Mr. Chalian said that his job will be to streamline the flow of information to the control room producers. “You can’t let your eye off of one moving part,” said Mr. Chalian. “They all feed the whole. You just want to make sure that you’re staying ahead of the story.”
Over at NBC, Phil Alongi, the NBC News Specials chief (read: debate guru), said that the swelling audiences this campaign season have energized the ranks of the off-air talent. “The fact that people are tuning in and are really interested, it gives you even more creative juice,” said Mr. Alongi. “You want to make certain you get them, keep them and don’t lose them.”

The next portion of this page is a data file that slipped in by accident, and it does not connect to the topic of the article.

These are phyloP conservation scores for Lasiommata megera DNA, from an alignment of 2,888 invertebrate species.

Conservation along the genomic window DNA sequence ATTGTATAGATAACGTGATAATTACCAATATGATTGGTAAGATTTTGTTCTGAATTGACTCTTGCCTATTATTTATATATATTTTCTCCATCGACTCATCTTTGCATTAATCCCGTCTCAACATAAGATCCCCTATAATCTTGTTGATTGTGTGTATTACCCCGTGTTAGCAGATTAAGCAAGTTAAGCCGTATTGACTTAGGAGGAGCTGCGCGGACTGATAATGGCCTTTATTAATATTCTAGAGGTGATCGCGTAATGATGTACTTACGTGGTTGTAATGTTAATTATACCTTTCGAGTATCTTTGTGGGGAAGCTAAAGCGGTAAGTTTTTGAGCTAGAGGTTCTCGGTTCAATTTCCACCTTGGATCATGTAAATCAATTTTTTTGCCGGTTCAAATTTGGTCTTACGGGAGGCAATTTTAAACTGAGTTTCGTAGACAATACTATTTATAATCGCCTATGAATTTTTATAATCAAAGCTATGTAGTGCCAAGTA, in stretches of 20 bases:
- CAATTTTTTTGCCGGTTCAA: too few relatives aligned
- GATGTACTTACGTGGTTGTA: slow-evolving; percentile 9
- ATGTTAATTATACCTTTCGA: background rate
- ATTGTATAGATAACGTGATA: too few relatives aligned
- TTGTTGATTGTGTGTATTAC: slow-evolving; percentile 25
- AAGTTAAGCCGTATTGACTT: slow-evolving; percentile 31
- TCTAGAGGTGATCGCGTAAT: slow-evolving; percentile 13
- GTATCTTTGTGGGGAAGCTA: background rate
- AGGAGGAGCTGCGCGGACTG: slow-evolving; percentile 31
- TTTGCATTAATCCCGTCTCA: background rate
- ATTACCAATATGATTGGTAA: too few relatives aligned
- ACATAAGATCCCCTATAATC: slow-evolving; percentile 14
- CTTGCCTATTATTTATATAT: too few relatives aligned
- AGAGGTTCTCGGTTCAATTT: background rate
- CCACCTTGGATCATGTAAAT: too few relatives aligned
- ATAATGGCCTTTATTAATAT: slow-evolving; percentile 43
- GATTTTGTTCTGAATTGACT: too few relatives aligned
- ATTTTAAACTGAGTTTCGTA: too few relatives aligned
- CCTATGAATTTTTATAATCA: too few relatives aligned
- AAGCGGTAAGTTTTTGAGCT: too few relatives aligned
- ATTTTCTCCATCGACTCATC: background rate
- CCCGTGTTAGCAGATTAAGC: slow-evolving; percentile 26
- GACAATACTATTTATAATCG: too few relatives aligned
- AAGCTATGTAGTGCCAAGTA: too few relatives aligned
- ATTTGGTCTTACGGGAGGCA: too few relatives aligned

And what about the many political analysts, correspondents, and anchors?
“Ultimately what they all want is what’s best for NBC News,” said Mr. Alongi, who over the course of seven debates has juggled talent from MSNBC, CNBC and NBC News. “Brian Williams is the face of NBC News, and Tim Russert is the strong political dog. So as we moved through the year, we gave everyone a little bit. But now that we’re in the homestretch, at this point, everyone here is cool with Brian and Tim being the lead people.”
Back at CBS, Mr. Friedman will face the same problem only with much less real estate to dole out. How do you keep the talent happy?
“They all love getting on with the information they get,” said Mr. Friedman. “The people who probably get most frustrated are the people who have been slogging around with these candidates for weeks working ridiculous hours in ridiculous conditions, and who will be at various campaign headquarters that night and hardly get on the air.”
“You never satisfy everybody,” he said.